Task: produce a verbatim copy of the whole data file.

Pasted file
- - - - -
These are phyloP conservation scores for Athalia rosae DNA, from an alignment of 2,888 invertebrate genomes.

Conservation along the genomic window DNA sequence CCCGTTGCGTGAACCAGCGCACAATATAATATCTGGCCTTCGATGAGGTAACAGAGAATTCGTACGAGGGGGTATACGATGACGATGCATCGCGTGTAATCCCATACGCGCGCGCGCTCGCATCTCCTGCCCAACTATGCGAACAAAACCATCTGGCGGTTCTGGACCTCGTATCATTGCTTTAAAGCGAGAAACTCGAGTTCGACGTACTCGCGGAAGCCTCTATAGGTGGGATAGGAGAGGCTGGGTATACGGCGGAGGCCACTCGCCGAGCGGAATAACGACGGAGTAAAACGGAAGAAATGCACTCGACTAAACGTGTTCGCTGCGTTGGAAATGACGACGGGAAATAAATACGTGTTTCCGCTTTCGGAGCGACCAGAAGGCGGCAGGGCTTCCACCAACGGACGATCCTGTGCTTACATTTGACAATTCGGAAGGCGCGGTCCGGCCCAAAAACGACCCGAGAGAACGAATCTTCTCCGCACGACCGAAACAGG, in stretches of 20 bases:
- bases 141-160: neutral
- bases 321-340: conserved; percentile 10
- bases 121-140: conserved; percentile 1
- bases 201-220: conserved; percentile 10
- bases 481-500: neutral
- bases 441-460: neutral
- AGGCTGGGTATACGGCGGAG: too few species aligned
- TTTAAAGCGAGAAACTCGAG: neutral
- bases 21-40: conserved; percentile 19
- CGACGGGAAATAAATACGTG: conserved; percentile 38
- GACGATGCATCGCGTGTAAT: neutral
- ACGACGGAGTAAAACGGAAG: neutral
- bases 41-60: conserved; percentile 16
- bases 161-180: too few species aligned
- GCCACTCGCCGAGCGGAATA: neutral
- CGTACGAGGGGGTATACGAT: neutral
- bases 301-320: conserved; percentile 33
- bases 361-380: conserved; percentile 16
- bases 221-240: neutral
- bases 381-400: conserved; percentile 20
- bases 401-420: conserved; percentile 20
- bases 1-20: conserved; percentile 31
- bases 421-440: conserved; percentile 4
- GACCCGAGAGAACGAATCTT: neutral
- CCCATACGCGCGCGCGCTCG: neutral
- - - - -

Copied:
These are phyloP conservation scores for Athalia rosae DNA, from an alignment of 2,888 invertebrate genomes.

Conservation along the genomic window DNA sequence CCCGTTGCGTGAACCAGCGCACAATATAATATCTGGCCTTCGATGAGGTAACAGAGAATTCGTACGAGGGGGTATACGATGACGATGCATCGCGTGTAATCCCATACGCGCGCGCGCTCGCATCTCCTGCCCAACTATGCGAACAAAACCATCTGGCGGTTCTGGACCTCGTATCATTGCTTTAAAGCGAGAAACTCGAGTTCGACGTACTCGCGGAAGCCTCTATAGGTGGGATAGGAGAGGCTGGGTATACGGCGGAGGCCACTCGCCGAGCGGAATAACGACGGAGTAAAACGGAAGAAATGCACTCGACTAAACGTGTTCGCTGCGTTGGAAATGACGACGGGAAATAAATACGTGTTTCCGCTTTCGGAGCGACCAGAAGGCGGCAGGGCTTCCACCAACGGACGATCCTGTGCTTACATTTGACAATTCGGAAGGCGCGGTCCGGCCCAAAAACGACCCGAGAGAACGAATCTTCTCCGCACGACCGAAACAGG, in stretches of 20 bases:
- bases 141-160: neutral
- bases 321-340: conserved; percentile 10
- bases 121-140: conserved; percentile 1
- bases 201-220: conserved; percentile 10
- bases 481-500: neutral
- bases 441-460: neutral
- AGGCTGGGTATACGGCGGAG: too few species aligned
- TTTAAAGCGAGAAACTCGAG: neutral
- bases 21-40: conserved; percentile 19
- CGACGGGAAATAAATACGTG: conserved; percentile 38
- GACGATGCATCGCGTGTAAT: neutral
- ACGACGGAGTAAAACGGAAG: neutral
- bases 41-60: conserved; percentile 16
- bases 161-180: too few species aligned
- GCCACTCGCCGAGCGGAATA: neutral
- CGTACGAGGGGGTATACGAT: neutral
- bases 301-320: conserved; percentile 33
- bases 361-380: conserved; percentile 16
- bases 221-240: neutral
- bases 381-400: conserved; percentile 20
- bases 401-420: conserved; percentile 20
- bases 1-20: conserved; percentile 31
- bases 421-440: conserved; percentile 4
- GACCCGAGAGAACGAATCTT: neutral
- CCCATACGCGCGCGCGCTCG: neutral